1:47 Tom in GA: Well Jim, this Election Day has certainly been surprising. Two separate instance of illegal interference with the vote here in Forsyth County has led this observer to think that something less than kosher has been going on! First, in a huge embarrassment to poll watchers, NO SEED was available at the main Black Oil seed poll resulting in extremely low turn out at that location; and, second, and most important, a neighboring cat has been found assaulting voters at the Niger Thistle station! Of course, this has created quite a stir here in Forsyth County and the original poll watchers (as they jokingly refer to themselves) have all been replaced by a more alert crew that seems dedicated to preventing any further incidents of voter interference. There are suspicions circulating that government officials connected to the suet lobby may have been involved and an investigation is now under way. Suet party voters have denied any involvement even though they now have a heavy lead in contest. As word spreads, we expect both Black Oil and Niger voters to return for another try. Stay tuned!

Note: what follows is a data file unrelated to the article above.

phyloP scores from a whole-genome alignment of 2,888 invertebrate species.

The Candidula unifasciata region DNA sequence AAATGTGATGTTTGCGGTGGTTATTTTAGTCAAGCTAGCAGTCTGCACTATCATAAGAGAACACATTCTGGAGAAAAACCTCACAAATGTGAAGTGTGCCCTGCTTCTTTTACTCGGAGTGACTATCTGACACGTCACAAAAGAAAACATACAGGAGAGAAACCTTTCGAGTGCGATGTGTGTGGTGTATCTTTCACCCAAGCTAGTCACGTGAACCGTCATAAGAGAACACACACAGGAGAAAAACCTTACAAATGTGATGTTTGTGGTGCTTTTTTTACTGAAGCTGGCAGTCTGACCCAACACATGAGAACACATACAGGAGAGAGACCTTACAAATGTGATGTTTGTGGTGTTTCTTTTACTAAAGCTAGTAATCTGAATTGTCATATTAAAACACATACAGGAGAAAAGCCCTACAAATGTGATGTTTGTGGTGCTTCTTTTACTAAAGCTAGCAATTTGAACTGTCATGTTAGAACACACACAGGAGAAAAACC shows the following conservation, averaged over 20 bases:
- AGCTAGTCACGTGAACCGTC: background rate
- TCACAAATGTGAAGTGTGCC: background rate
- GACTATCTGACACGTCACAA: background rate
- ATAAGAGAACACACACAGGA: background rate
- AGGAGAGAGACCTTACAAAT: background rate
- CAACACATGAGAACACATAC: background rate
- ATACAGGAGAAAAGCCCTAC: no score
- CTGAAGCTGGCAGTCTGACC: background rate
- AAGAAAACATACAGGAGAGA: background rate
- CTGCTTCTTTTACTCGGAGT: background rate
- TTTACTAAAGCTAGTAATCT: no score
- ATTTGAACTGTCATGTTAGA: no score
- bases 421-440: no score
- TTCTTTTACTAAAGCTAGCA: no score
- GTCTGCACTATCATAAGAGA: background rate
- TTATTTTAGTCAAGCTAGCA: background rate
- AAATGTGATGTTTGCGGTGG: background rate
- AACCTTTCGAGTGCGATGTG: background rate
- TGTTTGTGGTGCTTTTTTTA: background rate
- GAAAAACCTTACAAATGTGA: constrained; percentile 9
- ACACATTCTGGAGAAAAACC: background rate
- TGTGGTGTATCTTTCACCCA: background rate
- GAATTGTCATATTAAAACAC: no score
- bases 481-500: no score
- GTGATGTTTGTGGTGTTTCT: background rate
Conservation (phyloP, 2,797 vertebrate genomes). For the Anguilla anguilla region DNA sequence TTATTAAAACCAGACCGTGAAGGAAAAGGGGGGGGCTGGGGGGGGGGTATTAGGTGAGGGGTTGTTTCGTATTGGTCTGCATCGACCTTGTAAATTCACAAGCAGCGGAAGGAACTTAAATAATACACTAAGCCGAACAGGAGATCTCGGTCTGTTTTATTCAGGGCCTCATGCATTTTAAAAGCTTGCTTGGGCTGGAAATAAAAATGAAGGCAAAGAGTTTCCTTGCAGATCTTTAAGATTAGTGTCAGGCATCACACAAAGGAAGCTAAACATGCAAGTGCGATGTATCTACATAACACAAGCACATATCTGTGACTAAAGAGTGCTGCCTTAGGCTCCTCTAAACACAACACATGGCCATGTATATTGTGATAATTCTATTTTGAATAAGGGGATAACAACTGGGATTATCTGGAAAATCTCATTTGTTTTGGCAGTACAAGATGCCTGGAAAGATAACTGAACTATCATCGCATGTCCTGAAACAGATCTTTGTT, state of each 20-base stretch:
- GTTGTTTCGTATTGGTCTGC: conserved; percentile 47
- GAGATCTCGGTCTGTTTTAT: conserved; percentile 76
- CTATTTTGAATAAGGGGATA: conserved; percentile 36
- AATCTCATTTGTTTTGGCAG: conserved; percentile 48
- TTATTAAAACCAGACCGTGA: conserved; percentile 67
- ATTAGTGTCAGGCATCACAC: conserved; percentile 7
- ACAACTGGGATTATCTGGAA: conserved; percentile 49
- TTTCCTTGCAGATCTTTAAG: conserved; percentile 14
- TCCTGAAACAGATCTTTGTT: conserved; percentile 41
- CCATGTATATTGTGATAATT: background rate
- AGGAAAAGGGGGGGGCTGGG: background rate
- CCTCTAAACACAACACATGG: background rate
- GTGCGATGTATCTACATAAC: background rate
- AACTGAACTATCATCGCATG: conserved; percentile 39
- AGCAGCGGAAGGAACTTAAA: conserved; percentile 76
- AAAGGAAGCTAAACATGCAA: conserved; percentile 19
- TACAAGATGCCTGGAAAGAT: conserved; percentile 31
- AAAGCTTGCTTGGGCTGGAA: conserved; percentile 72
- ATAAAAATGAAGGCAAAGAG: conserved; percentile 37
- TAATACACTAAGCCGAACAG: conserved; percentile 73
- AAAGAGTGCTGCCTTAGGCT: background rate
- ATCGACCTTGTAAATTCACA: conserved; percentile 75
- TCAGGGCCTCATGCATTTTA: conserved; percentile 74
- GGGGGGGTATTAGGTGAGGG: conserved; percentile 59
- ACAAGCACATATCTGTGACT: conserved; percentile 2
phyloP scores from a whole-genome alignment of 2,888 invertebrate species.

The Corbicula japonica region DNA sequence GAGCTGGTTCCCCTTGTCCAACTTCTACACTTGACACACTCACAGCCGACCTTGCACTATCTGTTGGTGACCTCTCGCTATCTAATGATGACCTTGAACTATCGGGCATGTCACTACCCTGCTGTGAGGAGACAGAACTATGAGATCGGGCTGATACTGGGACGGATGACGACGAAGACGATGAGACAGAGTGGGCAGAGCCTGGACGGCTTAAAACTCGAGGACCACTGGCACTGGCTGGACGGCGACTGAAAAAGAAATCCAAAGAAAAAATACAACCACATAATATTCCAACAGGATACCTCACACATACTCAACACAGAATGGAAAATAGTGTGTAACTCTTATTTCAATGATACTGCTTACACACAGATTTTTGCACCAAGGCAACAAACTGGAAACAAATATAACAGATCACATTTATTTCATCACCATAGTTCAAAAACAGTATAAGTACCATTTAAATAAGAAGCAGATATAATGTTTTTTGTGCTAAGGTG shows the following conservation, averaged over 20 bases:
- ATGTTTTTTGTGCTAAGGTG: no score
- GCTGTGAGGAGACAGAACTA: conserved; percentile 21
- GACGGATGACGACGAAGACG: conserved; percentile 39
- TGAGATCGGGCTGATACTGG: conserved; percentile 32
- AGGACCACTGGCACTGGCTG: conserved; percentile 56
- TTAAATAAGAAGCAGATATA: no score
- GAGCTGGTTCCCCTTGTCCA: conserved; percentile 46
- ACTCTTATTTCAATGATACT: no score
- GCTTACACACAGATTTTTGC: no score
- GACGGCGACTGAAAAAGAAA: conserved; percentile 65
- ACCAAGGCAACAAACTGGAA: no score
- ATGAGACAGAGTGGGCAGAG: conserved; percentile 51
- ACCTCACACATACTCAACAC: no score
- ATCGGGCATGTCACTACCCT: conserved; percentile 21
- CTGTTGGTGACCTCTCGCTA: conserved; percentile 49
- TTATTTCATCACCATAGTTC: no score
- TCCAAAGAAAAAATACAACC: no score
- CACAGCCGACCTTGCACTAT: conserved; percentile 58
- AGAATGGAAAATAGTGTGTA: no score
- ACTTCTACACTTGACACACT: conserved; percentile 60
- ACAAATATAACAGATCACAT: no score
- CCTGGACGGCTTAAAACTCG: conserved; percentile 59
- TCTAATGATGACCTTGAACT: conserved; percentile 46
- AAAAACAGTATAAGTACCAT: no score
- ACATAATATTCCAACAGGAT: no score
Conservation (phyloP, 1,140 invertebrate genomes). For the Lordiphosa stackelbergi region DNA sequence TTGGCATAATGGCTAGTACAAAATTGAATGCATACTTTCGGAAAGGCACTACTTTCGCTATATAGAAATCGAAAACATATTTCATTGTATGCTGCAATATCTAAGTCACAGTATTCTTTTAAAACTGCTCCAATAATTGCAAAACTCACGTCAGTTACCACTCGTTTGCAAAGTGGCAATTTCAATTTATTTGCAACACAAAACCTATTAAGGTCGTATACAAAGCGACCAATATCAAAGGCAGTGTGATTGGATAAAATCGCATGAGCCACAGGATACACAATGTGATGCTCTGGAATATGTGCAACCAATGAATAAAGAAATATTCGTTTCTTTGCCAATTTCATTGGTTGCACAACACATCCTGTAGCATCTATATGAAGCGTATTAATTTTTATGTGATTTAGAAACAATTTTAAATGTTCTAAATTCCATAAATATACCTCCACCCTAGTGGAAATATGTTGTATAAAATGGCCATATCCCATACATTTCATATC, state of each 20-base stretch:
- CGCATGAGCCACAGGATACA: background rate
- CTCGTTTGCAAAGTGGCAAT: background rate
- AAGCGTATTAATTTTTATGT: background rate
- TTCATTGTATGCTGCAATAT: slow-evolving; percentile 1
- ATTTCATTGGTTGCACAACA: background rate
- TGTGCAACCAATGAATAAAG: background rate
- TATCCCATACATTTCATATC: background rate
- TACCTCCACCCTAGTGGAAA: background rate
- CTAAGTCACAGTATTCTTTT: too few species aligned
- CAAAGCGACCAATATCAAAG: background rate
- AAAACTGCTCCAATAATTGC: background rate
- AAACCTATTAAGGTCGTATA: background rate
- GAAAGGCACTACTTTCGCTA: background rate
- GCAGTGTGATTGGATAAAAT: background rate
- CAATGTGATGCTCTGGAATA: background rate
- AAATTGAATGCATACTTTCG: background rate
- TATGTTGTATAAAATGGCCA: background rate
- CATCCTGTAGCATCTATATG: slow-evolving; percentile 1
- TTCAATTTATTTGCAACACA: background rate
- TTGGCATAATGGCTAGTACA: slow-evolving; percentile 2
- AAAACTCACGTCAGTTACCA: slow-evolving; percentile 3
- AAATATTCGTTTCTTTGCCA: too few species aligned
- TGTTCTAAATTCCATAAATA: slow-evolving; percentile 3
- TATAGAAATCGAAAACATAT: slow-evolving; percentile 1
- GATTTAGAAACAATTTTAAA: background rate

Around 2:30 I had to break from reporting on the bird precincts for a while, but encouraged folks to keep reporting. A handful did.
2:49 Laurie in KY: I think the turn in the weather is going to affect the crowd, except perhaps the ducks, who are not put off by the rain. The ducks are still out voting for the pond.
4:47 Sharon in FL: I have the fish crows here saying nuh uh to everything. Nothing makes them happy.